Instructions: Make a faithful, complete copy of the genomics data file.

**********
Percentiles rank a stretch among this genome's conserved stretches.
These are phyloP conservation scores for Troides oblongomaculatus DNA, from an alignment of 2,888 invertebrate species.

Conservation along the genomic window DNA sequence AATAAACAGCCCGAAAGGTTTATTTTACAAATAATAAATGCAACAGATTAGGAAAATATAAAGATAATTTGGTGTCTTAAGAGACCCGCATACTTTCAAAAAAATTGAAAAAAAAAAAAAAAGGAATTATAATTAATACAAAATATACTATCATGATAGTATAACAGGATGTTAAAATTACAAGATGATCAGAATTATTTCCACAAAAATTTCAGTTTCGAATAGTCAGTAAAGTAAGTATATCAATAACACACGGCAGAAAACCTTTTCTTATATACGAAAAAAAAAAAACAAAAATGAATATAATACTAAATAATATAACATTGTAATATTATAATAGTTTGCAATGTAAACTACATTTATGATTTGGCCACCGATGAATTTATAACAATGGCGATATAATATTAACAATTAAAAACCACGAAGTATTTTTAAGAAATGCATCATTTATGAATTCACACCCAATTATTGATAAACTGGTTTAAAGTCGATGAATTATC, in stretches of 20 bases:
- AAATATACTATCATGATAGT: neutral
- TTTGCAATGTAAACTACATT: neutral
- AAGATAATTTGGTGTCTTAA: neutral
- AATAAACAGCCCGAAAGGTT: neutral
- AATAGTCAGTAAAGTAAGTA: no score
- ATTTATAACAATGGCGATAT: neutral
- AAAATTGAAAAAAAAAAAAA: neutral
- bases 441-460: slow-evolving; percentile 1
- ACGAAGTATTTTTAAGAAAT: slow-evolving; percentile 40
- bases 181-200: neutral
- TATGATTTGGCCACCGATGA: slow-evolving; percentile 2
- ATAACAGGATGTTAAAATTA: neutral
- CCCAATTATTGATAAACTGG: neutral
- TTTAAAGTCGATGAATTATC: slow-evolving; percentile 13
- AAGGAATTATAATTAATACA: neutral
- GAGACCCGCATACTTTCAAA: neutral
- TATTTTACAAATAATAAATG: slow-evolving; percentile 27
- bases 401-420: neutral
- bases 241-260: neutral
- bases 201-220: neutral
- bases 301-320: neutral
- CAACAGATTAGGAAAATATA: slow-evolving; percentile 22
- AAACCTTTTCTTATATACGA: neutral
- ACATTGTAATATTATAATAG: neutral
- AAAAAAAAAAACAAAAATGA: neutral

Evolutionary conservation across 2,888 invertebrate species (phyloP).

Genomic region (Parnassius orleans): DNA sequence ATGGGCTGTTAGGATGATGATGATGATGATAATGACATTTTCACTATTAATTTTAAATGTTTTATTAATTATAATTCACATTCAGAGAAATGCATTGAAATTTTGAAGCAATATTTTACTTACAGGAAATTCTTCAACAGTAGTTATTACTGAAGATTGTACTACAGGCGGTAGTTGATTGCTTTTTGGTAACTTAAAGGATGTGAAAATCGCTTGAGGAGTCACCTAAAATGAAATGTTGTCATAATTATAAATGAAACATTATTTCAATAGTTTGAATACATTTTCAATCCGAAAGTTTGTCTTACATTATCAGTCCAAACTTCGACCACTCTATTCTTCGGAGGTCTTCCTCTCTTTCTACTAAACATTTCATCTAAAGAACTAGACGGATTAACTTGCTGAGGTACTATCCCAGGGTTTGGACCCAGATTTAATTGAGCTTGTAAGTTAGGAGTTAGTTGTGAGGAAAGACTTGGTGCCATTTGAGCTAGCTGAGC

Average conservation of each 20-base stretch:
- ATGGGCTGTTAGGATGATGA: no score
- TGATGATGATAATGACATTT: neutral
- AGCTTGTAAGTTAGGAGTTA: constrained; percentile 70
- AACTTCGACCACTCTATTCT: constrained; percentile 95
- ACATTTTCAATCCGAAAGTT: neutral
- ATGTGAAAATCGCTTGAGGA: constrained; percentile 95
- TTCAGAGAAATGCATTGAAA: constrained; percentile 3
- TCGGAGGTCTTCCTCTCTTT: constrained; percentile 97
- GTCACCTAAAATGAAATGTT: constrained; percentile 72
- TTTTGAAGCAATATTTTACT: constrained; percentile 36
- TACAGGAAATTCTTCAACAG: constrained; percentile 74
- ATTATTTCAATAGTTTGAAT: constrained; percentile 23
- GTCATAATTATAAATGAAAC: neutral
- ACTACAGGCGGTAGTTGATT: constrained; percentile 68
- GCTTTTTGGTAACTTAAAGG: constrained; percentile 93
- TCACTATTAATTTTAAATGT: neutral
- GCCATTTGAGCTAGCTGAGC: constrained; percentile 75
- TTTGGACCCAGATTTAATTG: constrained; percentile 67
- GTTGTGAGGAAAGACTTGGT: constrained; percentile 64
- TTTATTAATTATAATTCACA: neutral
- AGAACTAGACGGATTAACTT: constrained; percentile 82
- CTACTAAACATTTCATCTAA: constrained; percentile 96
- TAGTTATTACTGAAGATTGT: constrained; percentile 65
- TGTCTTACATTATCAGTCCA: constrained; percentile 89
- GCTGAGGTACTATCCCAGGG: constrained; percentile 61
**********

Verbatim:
Percentiles rank a stretch among this genome's conserved stretches.
These are phyloP conservation scores for Troides oblongomaculatus DNA, from an alignment of 2,888 invertebrate species.

Conservation along the genomic window DNA sequence AATAAACAGCCCGAAAGGTTTATTTTACAAATAATAAATGCAACAGATTAGGAAAATATAAAGATAATTTGGTGTCTTAAGAGACCCGCATACTTTCAAAAAAATTGAAAAAAAAAAAAAAAGGAATTATAATTAATACAAAATATACTATCATGATAGTATAACAGGATGTTAAAATTACAAGATGATCAGAATTATTTCCACAAAAATTTCAGTTTCGAATAGTCAGTAAAGTAAGTATATCAATAACACACGGCAGAAAACCTTTTCTTATATACGAAAAAAAAAAAACAAAAATGAATATAATACTAAATAATATAACATTGTAATATTATAATAGTTTGCAATGTAAACTACATTTATGATTTGGCCACCGATGAATTTATAACAATGGCGATATAATATTAACAATTAAAAACCACGAAGTATTTTTAAGAAATGCATCATTTATGAATTCACACCCAATTATTGATAAACTGGTTTAAAGTCGATGAATTATC, in stretches of 20 bases:
- AAATATACTATCATGATAGT: neutral
- TTTGCAATGTAAACTACATT: neutral
- AAGATAATTTGGTGTCTTAA: neutral
- AATAAACAGCCCGAAAGGTT: neutral
- AATAGTCAGTAAAGTAAGTA: no score
- ATTTATAACAATGGCGATAT: neutral
- AAAATTGAAAAAAAAAAAAA: neutral
- bases 441-460: slow-evolving; percentile 1
- ACGAAGTATTTTTAAGAAAT: slow-evolving; percentile 40
- bases 181-200: neutral
- TATGATTTGGCCACCGATGA: slow-evolving; percentile 2
- ATAACAGGATGTTAAAATTA: neutral
- CCCAATTATTGATAAACTGG: neutral
- TTTAAAGTCGATGAATTATC: slow-evolving; percentile 13
- AAGGAATTATAATTAATACA: neutral
- GAGACCCGCATACTTTCAAA: neutral
- TATTTTACAAATAATAAATG: slow-evolving; percentile 27
- bases 401-420: neutral
- bases 241-260: neutral
- bases 201-220: neutral
- bases 301-320: neutral
- CAACAGATTAGGAAAATATA: slow-evolving; percentile 22
- AAACCTTTTCTTATATACGA: neutral
- ACATTGTAATATTATAATAG: neutral
- AAAAAAAAAAACAAAAATGA: neutral

Evolutionary conservation across 2,888 invertebrate species (phyloP).

Genomic region (Parnassius orleans): DNA sequence ATGGGCTGTTAGGATGATGATGATGATGATAATGACATTTTCACTATTAATTTTAAATGTTTTATTAATTATAATTCACATTCAGAGAAATGCATTGAAATTTTGAAGCAATATTTTACTTACAGGAAATTCTTCAACAGTAGTTATTACTGAAGATTGTACTACAGGCGGTAGTTGATTGCTTTTTGGTAACTTAAAGGATGTGAAAATCGCTTGAGGAGTCACCTAAAATGAAATGTTGTCATAATTATAAATGAAACATTATTTCAATAGTTTGAATACATTTTCAATCCGAAAGTTTGTCTTACATTATCAGTCCAAACTTCGACCACTCTATTCTTCGGAGGTCTTCCTCTCTTTCTACTAAACATTTCATCTAAAGAACTAGACGGATTAACTTGCTGAGGTACTATCCCAGGGTTTGGACCCAGATTTAATTGAGCTTGTAAGTTAGGAGTTAGTTGTGAGGAAAGACTTGGTGCCATTTGAGCTAGCTGAGC

Average conservation of each 20-base stretch:
- ATGGGCTGTTAGGATGATGA: no score
- TGATGATGATAATGACATTT: neutral
- AGCTTGTAAGTTAGGAGTTA: constrained; percentile 70
- AACTTCGACCACTCTATTCT: constrained; percentile 95
- ACATTTTCAATCCGAAAGTT: neutral
- ATGTGAAAATCGCTTGAGGA: constrained; percentile 95
- TTCAGAGAAATGCATTGAAA: constrained; percentile 3
- TCGGAGGTCTTCCTCTCTTT: constrained; percentile 97
- GTCACCTAAAATGAAATGTT: constrained; percentile 72
- TTTTGAAGCAATATTTTACT: constrained; percentile 36
- TACAGGAAATTCTTCAACAG: constrained; percentile 74
- ATTATTTCAATAGTTTGAAT: constrained; percentile 23
- GTCATAATTATAAATGAAAC: neutral
- ACTACAGGCGGTAGTTGATT: constrained; percentile 68
- GCTTTTTGGTAACTTAAAGG: constrained; percentile 93
- TCACTATTAATTTTAAATGT: neutral
- GCCATTTGAGCTAGCTGAGC: constrained; percentile 75
- TTTGGACCCAGATTTAATTG: constrained; percentile 67
- GTTGTGAGGAAAGACTTGGT: constrained; percentile 64
- TTTATTAATTATAATTCACA: neutral
- AGAACTAGACGGATTAACTT: constrained; percentile 82
- CTACTAAACATTTCATCTAA: constrained; percentile 96
- TAGTTATTACTGAAGATTGT: constrained; percentile 65
- TGTCTTACATTATCAGTCCA: constrained; percentile 89
- GCTGAGGTACTATCCCAGGG: constrained; percentile 61